Researchers at the Johns Hopkins Bloomberg School of Public Health have opined that bacteria in the gut of the Anopheles mosquito could contain malaria from spreading.
They said that the bacteria could prevent the Anopheles gambiae mosquito from getting infected with Plasmodium falciparum, the parasite that causes malaria in humans.
The researchers showed that removing these bacteria, or microbial flora, with the help of antibiotics could make the mosquitoes more susceptible to Plasmodium infection because of a lack of immune stimulation.
Usually, a mosquito acquires the malaria-causing parasite as part of the malaria transmission cycle after feeding on blood from an infected person.
The parasite then develops within the mosquito, and can later be transmitted to another human when the mosquito feeds again.
"Our study suggests that the microbial flora of mosquitoes is stimulating immune activity that protects the mosquito from Plasmodium infection. The same immune factors that are needed to control the mosquito's infection from the microbes are also defending against the malaria parasite Plasmodium," said Dr. George Dimopoulos, senior author of the study.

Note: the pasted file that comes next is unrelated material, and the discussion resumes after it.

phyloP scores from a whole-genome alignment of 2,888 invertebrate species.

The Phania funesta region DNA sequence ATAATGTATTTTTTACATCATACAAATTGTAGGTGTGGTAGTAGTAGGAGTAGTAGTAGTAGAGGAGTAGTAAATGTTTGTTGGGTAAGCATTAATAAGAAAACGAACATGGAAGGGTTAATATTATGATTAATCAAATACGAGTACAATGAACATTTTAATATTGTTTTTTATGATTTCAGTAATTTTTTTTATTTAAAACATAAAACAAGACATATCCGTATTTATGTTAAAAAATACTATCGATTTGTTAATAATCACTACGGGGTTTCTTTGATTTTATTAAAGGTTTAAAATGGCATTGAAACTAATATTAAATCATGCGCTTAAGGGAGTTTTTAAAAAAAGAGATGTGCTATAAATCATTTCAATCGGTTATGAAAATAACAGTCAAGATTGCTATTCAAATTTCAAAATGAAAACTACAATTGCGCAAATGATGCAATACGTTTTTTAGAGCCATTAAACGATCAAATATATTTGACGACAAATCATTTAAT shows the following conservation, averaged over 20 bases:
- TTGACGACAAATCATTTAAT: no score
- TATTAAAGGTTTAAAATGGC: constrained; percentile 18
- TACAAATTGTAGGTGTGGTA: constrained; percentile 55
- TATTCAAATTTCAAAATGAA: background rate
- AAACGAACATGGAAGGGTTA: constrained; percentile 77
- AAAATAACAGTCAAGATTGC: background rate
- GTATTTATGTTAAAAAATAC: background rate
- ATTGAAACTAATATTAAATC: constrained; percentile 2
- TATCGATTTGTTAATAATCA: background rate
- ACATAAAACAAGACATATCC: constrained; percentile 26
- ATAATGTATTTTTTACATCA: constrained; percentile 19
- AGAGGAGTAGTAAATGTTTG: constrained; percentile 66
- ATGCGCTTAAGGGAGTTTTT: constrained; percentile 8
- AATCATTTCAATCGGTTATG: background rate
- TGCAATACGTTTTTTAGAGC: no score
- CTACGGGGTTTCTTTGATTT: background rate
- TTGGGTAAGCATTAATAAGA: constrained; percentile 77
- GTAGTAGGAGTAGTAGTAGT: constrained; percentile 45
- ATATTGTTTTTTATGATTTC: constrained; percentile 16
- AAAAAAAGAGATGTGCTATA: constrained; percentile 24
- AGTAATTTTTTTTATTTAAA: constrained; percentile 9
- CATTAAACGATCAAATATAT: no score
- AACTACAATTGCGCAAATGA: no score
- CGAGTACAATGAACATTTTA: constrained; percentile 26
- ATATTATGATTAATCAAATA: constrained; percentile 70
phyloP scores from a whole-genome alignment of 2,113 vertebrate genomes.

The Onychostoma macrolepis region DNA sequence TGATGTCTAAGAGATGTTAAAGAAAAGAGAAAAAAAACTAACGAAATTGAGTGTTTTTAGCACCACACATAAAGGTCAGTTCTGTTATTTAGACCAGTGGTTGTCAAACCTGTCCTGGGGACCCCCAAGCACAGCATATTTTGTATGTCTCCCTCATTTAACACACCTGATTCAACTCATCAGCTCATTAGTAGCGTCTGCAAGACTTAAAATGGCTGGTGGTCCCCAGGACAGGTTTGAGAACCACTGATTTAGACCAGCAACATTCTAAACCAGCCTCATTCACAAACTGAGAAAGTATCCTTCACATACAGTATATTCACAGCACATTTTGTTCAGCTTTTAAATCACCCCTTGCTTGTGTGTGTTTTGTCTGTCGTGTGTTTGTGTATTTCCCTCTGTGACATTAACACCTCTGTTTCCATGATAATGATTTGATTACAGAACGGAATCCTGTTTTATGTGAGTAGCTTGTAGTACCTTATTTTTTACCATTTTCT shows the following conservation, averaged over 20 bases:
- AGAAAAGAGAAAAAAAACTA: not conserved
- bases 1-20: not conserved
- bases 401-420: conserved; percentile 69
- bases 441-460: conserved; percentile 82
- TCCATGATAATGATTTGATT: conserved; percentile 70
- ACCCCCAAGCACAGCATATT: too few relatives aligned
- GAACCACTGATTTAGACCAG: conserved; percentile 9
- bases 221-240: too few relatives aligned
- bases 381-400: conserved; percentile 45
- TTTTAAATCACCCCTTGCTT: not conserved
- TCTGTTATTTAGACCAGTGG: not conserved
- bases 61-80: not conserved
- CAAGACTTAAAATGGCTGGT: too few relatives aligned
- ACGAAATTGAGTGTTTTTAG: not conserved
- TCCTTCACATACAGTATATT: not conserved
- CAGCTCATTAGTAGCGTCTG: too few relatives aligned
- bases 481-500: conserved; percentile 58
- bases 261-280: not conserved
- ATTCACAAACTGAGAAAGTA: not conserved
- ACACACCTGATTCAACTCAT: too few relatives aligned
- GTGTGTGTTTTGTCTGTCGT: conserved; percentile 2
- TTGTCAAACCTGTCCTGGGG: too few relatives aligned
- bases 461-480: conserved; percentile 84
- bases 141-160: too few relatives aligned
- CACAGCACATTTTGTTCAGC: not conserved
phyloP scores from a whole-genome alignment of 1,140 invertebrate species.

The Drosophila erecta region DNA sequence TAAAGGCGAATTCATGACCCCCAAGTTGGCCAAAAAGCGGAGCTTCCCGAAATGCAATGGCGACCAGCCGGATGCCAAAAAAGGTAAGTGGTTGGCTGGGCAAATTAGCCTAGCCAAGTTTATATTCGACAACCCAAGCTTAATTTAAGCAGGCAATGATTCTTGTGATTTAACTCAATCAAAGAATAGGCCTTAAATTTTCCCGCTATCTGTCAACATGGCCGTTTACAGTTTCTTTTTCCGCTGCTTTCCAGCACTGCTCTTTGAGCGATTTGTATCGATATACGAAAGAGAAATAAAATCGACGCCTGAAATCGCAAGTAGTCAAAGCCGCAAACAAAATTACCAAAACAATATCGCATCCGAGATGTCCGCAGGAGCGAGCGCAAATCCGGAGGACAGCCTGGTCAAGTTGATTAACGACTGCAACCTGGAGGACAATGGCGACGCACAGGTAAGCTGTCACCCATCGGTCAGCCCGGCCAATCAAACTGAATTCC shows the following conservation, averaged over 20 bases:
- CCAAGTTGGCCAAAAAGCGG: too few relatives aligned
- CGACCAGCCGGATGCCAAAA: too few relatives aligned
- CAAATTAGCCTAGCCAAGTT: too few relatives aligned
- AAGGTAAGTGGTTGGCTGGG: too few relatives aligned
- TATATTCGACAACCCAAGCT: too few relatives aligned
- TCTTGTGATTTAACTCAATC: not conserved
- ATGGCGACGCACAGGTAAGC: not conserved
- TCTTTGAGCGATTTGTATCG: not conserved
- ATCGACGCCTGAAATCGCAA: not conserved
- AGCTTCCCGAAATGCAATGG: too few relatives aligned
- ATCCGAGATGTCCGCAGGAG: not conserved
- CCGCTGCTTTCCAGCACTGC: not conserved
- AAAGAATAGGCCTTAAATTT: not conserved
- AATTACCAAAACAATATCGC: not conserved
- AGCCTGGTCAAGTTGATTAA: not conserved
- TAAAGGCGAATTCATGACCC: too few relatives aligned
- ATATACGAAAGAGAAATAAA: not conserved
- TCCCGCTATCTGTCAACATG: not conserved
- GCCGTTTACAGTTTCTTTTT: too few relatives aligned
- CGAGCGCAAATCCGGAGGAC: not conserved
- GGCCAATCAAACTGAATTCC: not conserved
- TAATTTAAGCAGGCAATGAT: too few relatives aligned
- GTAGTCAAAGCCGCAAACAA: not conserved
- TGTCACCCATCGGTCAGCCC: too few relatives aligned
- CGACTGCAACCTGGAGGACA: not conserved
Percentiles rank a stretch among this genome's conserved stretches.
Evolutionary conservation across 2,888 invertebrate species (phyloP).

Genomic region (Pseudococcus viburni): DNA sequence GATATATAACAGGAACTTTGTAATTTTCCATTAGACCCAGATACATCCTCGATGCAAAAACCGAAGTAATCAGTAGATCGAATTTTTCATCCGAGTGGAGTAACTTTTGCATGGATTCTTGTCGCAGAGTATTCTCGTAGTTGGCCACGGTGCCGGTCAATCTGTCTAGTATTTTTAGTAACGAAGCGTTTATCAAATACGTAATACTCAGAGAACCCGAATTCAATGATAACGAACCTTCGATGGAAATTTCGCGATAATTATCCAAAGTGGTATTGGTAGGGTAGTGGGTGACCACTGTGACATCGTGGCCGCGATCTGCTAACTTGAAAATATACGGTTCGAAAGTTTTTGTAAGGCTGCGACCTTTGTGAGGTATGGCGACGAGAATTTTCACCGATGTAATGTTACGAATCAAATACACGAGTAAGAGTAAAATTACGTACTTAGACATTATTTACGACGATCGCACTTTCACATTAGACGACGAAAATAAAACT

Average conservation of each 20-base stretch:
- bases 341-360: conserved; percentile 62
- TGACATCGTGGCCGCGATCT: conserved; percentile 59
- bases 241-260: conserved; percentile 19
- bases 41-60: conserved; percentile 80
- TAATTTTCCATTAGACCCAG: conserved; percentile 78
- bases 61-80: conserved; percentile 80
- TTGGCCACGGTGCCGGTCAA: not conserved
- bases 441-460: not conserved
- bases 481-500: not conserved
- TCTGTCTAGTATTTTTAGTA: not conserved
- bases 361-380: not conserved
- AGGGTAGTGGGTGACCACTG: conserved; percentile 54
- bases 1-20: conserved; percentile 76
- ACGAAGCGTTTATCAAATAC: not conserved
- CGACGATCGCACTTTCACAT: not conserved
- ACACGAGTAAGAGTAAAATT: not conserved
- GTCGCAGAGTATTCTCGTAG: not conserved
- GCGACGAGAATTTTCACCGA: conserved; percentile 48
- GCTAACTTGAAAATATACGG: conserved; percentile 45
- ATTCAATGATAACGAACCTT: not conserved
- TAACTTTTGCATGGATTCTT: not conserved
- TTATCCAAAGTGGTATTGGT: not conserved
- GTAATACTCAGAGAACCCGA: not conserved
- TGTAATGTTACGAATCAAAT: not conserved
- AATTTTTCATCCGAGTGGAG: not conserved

He added: "The interplay between bacteria and the mosquito's immune system may have significant implications for the transmission of malaria in the field where mosquitoes may be exposed to different types of bacteria in different regions. Theoretically, these bacteria could be introduced to the mosquitoes to boost their immunity to the malaria parasite and make them resistant and incapable of spreading the disease. Our current research aims at identifying those bacteria that trigger the strongest mosquito immune defense against the malaria parasite."
For the study, the researchers treated mosquitoes with antibiotics to kill the gut bacteria.
They noted that treated mosquitoes were more susceptible to infection by Plasmodium when feeding on infected blood as compared to mosquitoes that were not treated with antibiotics.
For further verification, bacteria-free mosquitoes were infected with bacteria to determine if they were less susceptible to Plasmodium infection.
Also, the researchers determined that mosquitoes infected with bacteria died earlier than mosquitoes without bacteria when infected with Plasmodium, even with Plasmodium levels five times higher than those with bacteria.
"The malaria parasite must live in the mosquito for about two weeks in order to complete its life cycle and be transmitted to a person. The fact that these bacteria shorten the mosquito's life span is additional good news," said Dimopoulos.
The study has been published in the journal PLoS Pathogens.